Decoding ecological interdependency with DNA.

Sharp's post-doctoral work focused on how shipworms digest the cellulose in wood.

By Keely Savoie

Inspiration is never far away for Katherine “Koty” Sharp ’98.

A biological sciences major during her time at Mount Holyoke, she has always had a deep appreciation for learning how organisms behave in the world.

Now, a recent approach, metagenomics, has given her a powerful tool with which to probe the world. The method enables scientists to sequence the DNA from many organisms at once and reveals the big picture in genetic terms—how organisms function together in the world, and how that affects their individual survival.

“Sequencing the metagenome of a sample allows us to understand how organisms interact with one another,” explained Sharp.

As a post-doctoral research fellow between 2008 and 2011, Sharp worked with Daniel Distel, director of the Ocean Genome Legacy Center now based at Northeastern University. She learned about shipworms—mollusks that attach themselves to ships’ hulls and bore through the wood like nautical termites, often causing irreparable damage. Specifically, the researchers wanted to determine how shipworms digest the cellulose in wood.

“In many species, gut microbes are critical for digestion, but shipworms do not have a bacterial community in their gut,” said Sharp. “Instead, their gills are packed with bacteria.”

When the researchers sequenced the metagenome, they saw that the shipworms were selectively transporting the enzymes necessary for cellulose digestion directly to their guts. The discovery, published in the November 25 issue of Proceedings of the National Academy of Sciences, may have important implications for the biofuel industry.

“This research identifies enzymes that may be used to develop new technologies for converting paper and wood waste products into fuel as a renewable and recycled source of energy,” Sharp explained.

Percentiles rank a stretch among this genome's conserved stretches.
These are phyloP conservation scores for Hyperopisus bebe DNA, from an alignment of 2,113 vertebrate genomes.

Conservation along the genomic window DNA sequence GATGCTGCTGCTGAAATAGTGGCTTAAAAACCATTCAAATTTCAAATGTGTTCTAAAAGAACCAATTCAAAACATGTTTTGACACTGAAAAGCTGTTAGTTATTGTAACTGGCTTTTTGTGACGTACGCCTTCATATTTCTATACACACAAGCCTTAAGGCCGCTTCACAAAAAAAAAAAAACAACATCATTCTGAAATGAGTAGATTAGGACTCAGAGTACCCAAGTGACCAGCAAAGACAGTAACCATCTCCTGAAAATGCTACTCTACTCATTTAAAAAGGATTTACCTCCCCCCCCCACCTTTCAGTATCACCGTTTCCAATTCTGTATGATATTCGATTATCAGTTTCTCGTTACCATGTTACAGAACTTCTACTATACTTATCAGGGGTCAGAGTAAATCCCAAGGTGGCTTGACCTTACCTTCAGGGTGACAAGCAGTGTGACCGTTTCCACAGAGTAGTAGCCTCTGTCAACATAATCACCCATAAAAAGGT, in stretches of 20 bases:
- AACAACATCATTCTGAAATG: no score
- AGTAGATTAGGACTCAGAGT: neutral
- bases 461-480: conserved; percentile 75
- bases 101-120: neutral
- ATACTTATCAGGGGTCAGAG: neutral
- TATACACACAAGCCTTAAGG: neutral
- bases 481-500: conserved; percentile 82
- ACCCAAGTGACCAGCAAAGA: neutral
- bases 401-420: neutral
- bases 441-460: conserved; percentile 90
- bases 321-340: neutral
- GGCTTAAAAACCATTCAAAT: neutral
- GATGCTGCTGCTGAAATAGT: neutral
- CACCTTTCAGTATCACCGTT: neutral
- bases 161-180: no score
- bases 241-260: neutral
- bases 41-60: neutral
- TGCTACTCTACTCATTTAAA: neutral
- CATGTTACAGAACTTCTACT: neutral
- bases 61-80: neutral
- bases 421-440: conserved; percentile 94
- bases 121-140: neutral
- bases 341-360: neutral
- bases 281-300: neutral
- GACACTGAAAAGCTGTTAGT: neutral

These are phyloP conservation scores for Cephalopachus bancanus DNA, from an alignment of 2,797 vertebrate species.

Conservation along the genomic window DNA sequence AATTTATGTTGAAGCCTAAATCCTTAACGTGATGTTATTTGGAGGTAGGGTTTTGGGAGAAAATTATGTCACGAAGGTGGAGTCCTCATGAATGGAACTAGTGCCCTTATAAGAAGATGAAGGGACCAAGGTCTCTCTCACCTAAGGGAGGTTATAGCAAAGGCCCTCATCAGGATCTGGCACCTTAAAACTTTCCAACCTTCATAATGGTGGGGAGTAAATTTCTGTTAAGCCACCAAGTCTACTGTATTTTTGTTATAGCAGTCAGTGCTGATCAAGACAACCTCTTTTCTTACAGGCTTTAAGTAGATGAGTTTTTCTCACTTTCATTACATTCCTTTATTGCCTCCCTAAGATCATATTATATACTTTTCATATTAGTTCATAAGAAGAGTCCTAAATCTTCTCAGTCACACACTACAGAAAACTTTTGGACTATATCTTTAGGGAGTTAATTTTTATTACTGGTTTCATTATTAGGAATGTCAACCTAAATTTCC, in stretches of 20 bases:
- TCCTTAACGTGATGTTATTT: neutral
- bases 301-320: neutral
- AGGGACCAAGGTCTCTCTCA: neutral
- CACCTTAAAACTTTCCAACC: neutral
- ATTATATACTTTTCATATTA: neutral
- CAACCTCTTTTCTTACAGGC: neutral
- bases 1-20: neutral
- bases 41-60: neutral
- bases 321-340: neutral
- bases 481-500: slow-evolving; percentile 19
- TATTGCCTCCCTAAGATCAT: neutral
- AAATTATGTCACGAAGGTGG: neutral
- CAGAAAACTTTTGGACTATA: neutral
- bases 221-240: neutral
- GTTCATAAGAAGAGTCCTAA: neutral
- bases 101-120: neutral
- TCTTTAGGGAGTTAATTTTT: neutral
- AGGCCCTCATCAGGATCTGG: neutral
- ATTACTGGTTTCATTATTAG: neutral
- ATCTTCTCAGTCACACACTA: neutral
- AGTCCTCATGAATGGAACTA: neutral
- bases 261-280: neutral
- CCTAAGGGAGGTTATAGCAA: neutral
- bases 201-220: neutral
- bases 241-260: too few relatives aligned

Sharp, who is a professor of marine science and biology at Eckerd College in Florida, credits Mount Holyoke biology professor Craig Woodard with sparking her passion to learn about how life works.

“I had my first experience with independent research working with Professor Woodard,” she remembered. “It inspired me to pursue a career in teaching and scientific research. He helped me to realize what I love about science—being able to ask and answer questions. And the solid biology and chemistry background I got from my coursework at Mount Holyoke gave me the foundation and the confidence I needed to continue in science after I graduated.”

Sharp continues to ply the tools of her trade to better understand the relationships between marine organisms and their microbial symbionts in tropical reefs, while also teaching her own students how to answer the questions of their time—and even more importantly, how to ask them.

“Knowing how valuable my undergraduate research experience was, it’s thrilling for me to be able to offer that opportunity to undergraduates, and to be training the next generation of young scientists,” she said.

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